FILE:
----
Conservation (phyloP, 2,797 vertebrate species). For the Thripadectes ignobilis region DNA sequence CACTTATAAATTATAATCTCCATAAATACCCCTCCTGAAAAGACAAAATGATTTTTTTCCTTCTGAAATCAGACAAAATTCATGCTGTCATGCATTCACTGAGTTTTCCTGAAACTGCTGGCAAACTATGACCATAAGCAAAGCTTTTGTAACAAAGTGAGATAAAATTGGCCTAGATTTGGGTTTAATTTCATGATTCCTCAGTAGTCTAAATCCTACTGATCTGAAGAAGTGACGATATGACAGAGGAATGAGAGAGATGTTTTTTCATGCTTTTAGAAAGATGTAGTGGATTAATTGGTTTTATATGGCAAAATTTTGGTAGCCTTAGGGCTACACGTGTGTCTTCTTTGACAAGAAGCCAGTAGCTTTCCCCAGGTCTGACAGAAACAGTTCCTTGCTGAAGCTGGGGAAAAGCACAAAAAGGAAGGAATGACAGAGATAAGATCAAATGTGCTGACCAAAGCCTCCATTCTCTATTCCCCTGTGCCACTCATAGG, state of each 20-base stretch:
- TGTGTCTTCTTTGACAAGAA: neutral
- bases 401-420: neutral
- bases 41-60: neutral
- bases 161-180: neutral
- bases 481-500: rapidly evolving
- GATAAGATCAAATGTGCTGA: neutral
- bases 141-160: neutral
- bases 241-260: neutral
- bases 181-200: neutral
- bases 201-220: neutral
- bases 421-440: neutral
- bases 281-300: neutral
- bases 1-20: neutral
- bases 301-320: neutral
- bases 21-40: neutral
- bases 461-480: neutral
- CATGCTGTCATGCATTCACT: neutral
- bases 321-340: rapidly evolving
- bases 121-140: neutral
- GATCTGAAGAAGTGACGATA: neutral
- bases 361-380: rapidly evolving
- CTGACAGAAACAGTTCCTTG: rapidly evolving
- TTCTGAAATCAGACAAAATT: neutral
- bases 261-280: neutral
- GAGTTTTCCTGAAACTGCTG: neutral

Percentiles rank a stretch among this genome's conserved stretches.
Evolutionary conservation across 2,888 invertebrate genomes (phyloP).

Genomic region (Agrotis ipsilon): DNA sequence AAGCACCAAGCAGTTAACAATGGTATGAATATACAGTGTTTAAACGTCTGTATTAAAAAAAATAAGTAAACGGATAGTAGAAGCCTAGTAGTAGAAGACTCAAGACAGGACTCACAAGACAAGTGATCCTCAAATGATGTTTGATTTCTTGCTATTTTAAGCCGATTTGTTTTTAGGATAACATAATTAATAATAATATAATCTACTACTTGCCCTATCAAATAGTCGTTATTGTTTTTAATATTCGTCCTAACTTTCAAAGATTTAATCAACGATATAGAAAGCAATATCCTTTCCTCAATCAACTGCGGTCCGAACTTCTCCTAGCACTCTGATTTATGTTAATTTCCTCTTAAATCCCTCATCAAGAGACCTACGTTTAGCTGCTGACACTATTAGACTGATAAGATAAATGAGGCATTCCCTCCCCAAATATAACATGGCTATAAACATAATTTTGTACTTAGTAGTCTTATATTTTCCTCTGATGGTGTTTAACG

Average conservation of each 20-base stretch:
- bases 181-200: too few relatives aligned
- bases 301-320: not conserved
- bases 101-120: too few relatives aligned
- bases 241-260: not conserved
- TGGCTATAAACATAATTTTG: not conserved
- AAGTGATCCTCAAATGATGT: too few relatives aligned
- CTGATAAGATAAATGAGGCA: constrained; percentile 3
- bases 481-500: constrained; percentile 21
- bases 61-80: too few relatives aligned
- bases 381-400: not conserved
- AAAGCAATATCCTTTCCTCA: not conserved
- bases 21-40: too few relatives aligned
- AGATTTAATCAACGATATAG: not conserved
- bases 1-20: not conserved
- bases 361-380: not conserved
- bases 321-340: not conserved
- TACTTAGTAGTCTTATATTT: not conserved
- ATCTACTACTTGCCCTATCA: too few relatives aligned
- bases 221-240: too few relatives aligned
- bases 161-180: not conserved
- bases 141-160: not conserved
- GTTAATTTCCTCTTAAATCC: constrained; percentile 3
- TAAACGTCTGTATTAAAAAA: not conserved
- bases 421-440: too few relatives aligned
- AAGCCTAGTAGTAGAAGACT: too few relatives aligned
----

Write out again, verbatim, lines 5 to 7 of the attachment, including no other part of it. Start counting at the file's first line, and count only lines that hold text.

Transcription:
- bases 161-180: neutral
- bases 481-500: rapidly evolving
- GATAAGATCAAATGTGCTGA: neutral